Hong Kong stocks fell on Monday on concerns China’s devaluation of the yuan could hurt local companies, while Shanghai gained on Beijing’s pledge to keep supporting equities.

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The benchmark Hang Seng Index lost 0.74 percent, or 176.38 points, to end the day at 23,814.65 on turnover of HK$65.77 billion (US$8.48 billion).

Hong Kong shares were hit by concerns the cheaper yuan will affect local companies after China cut the value of its daily reference rate against the dollar by a record 4.4 percent last week.

Property companies with high amounts of US dollar debt, now more expensive to service, were hurt, including top developer Vanke, which fell 3.09 percent to HK$18.18 despite reporting a pick up in first-half earnings.

Analysts said the impact of the weaker yuan could be exacerbated if the US raises interest rates, expected as early as next month, which would drag up the greenback-pegged Hong Kong dollar.

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Chinese companies trading in Hong Kong, as measured by the MSCI Index, are already far more expensive than their mainland counterparts after a recent rout in Shanghai equities.

“In the longer run, the Chinese companies will outperform,” Herald van der Linde, Hong Kong based head of Asia-Pacific equity strategy at HSBC, told Bloomberg News.

Shares in Tianjin Port sank 13.04 percent to HK$1.40 — their biggest loss since 2009 — as fears mounted that hundreds of tonnes of cyanide released by deadly blasts last week could  hamper shipments long-term.

On the mainland, the benchmark Shanghai Composite Index gained 28.33 points to 3,993.67 on turnover of 626.3 billion yuan ($97.9 billion) after news Beijing will keep up state support of shares.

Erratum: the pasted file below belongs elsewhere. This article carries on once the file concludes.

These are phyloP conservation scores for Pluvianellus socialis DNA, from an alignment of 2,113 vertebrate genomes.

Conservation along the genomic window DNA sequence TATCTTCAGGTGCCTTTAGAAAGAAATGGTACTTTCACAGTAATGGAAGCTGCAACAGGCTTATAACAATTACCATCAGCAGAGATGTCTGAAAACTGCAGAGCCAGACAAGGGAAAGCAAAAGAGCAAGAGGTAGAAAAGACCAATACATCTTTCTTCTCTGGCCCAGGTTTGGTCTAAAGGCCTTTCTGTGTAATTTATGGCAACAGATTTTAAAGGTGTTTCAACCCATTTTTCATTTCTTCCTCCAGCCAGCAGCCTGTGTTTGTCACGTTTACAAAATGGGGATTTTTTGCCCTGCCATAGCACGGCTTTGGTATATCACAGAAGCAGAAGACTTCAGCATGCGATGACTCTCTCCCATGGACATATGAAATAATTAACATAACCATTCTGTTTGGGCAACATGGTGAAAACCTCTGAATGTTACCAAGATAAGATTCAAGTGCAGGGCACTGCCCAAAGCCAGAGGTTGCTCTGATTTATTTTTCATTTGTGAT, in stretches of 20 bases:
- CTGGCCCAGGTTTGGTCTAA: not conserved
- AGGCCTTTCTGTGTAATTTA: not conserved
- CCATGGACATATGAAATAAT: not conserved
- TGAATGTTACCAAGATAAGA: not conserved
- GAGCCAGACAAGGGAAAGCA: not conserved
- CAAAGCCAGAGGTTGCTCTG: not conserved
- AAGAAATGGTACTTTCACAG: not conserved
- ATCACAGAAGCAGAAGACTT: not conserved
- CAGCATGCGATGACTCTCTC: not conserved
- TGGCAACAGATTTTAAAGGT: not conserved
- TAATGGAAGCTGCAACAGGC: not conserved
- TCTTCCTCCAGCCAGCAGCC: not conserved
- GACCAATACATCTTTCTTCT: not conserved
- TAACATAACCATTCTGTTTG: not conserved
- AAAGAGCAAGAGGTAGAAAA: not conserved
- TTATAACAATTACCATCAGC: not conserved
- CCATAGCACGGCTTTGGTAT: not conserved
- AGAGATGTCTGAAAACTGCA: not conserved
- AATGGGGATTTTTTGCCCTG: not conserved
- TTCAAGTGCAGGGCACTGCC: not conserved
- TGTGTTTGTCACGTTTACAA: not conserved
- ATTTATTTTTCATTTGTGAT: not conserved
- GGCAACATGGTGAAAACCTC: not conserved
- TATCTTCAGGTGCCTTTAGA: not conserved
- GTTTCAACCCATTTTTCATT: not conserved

The Shenzhen Composite Index, which tracks stocks on China’s second exchange, rose 0.74 percent, or 17.09 points, to 2,327.49 on turnover of 560.4 billion yuan.

China Securities Finance Corp., one of the government’s key tools to support equities after some four trillion yuan was wiped off Shanghai shares in a matter of weeks, will keep its role for years to come.

It will stabilise shares in case of “abnormal fluctuations” that could cause systematic risk, China’s security regulator said after trading ended on Friday.

“The announcement is positive to the market,” Zhang Yanbing, an analyst from Zheshang Securities, told AFP.

Airline stocks were among the top gainers in Shanghai. China Eastern Airlines jumped by its 10 percent daily limit to 11.98 yuan and Hainan Airlines added 3.56 percent to 5.53 yuan.

Steel stocks also rose in Shanghai. Inner Mongolia BaoTou Steel added 3.47 percent to 5.07 yuan and Shandong Iron And Steel surged by its 10 percent daily limit to 4.81 yuan.

“Based on the time cycle, I expect the rebound to continue until the end of August,” Zhang Qi, an analyst from Haitong Securities told AFP, adding: “The market is less uncertain than before.”

Bloomberg News contributed to this report 

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